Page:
Something on the other end makes him snort brief laughter, and then she hears only the sound of water running and clothing being assembled. She glances down at her own form, frowns, and concentrates briefly. Spear and armor vanish to be replaced with a formal gown in keeping with the mores of this world. Sif recalls at least one piece of Amora's past advice, and arrays herself in cloth of red. She will not cloud his mind, or radiate godly awe. She is here without glamour, her only artifice the pendant that anchors the projection to her true form. Sif wonders if Phillip might ever really comprehend the true depth of what he has been offered here, but she has no intent of overwhelming him.
Far more rapidly than she would have anticipated, Phillip emerges dressed in his own formal clothing, a contrast of black and white, attire more appropriately befitting her presence. He sees her and stops, eyes widening again, and she finds she enjoys seeing his amazement. Sif gestures down the length of her body.
"Does this suit?"
"Beautifully," he says, meaning more than the dress, and she is well pleased. "Lady Sif. Shall we?"
"Sif will do," she grants, and takes his arm.
Below a long car awaits, black as night and with room enough for herself, Phillip, and the Warriors Three. Well, perhaps not Volstagg, she concedes, thinking of her friend fondly.
Phillip looks suddenly anxious. "Ah- I should have asked. I hope you like fish? Raw seafood?"
"I enjoy all the bounty of the sea, in any manner," she affirms.
Something in his manner seems a little boyish, a little excited, as he says, "I had a friend pull in a favor. There's a place I never would have been able to afford on my own-anyway, he called the chef and we have a private tasting. This chef, Masa Takayama, he's...well, he's one of the best in the world."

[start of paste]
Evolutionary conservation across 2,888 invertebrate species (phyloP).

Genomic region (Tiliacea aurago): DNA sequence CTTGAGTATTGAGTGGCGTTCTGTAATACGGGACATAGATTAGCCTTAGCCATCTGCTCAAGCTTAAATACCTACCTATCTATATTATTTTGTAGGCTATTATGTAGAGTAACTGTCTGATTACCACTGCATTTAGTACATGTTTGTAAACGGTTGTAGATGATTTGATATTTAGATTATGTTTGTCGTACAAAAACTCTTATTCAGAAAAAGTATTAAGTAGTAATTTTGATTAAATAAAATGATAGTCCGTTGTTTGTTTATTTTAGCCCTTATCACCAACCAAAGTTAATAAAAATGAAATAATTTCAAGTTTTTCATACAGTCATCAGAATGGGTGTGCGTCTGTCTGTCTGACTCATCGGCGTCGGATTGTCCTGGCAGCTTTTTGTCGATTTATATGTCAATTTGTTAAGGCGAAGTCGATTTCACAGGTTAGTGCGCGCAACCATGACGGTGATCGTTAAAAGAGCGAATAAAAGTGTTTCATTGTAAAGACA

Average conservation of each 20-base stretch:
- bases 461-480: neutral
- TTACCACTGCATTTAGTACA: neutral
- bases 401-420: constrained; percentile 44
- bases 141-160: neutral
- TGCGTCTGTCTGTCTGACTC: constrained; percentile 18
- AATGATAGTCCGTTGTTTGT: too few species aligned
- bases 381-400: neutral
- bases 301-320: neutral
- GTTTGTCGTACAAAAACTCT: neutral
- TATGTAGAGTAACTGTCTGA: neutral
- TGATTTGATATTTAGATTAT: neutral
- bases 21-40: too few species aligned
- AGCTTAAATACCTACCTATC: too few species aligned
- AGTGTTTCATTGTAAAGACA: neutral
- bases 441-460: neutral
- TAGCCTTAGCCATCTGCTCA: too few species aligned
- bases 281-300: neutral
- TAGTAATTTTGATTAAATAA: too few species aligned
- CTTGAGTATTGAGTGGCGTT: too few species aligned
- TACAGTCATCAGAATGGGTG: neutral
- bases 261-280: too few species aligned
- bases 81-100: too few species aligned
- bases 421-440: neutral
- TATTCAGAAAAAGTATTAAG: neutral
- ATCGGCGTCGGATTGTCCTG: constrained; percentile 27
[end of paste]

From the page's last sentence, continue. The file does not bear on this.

"At the preparation of raw fish?" she asks, amused, but his enthusiasm excites her. This is the very reason gods seek out mortals; the delight they find in such small things, often passing unnoticed below divine eyes.
"It's so much more than that. You'll see," he promises.
They arrive at an edifice of glass, what she believes is a...shopping mall. Phillip smiles to her dubious look. "Real estate in New York is hard to come by. But it's what inside that counts."
"I know this to be true," Sif says, meeting his gaze, and Phillip flushes and looks away. She smiles to herself and follows him inside.
The atmosphere inside is hushed, rarefied, like that of a temple. There is worship here, Sif can feel it, a concentration and dedication to the appreciation of one principle above all: the pursuit of perfection. She turns to Phillip, not hiding the admiration on her face. "This is lovely," she says, speaking in the low tones this sanctuary demands. "You have done me honor, bringing me to this place."
He blinks at her. "We haven't eaten anything yet. I- I hope it's as good as I've heard."
"I have no doubt."
The slender, tiny hostess smiles at them. "Mr. Fury has taken care of everything, and hopes you enjoy yourself."
"Thank you," Phillip murmurs, and they are escorted to tall chairs arranged around a high semicircular table, behind which the artists do their work.
They are approached by one man—the chief among them, by his bearing. "Omakase," Phillip says, bowing, and Sif hears, "We are in your hands."
The master bows in return and begins to set before them a feast worthy of any in Asgar.
The first plate arrives, a delicacy of crab and seaweed and slivers of vegetables, arranged prettily enough. But the bite melts on her tongue and Sif feels her eyes go wide. She is no connoisseur like Baldur or Frey, but she has sampled fare from all of the Nine Worlds (even forbidden Niflheim) and this, surely, ranks high among the best of all those flavors. This is why the mortal world remains, despite those who wish to deny the truth, the true center of things. The mortal talent for creativity, for true innovation, cannot be matched by the beings of any other sphere.